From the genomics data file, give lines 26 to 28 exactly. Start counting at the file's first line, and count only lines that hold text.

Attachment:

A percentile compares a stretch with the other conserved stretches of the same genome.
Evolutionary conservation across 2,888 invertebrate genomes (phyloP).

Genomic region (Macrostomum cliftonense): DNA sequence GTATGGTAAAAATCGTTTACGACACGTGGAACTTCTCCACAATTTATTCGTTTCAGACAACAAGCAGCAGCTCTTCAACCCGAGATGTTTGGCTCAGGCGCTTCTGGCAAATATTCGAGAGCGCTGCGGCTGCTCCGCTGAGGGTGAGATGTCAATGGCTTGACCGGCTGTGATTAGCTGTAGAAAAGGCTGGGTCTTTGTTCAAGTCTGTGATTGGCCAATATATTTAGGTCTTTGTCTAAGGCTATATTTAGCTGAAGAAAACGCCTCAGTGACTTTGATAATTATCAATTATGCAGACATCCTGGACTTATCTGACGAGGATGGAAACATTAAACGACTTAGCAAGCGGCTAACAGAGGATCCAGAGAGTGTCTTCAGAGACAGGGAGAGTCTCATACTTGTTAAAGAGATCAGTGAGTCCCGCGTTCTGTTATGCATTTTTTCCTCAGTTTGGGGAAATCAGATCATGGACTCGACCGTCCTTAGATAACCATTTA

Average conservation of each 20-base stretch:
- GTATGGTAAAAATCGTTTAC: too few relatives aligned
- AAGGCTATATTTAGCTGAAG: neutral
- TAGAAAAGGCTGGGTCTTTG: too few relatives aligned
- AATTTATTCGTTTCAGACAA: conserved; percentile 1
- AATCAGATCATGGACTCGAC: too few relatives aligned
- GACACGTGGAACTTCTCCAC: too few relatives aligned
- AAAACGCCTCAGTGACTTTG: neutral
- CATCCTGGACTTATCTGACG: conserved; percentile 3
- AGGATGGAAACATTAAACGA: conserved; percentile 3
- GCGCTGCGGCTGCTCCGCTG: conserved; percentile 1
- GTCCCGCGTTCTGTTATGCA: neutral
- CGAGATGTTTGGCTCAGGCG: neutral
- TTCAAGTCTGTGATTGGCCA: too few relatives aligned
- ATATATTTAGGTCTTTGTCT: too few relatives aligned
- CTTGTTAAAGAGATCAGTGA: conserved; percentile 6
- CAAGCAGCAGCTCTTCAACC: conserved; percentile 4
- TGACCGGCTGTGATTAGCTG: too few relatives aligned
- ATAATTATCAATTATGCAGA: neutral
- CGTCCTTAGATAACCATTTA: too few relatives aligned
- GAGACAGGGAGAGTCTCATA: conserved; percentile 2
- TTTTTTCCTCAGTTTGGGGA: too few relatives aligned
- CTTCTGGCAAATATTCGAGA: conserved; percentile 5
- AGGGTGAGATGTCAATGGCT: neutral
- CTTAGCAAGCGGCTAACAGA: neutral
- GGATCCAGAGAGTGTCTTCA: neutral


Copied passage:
- CTTCTGGCAAATATTCGAGA: conserved; percentile 5
- AGGGTGAGATGTCAATGGCT: neutral
- CTTAGCAAGCGGCTAACAGA: neutral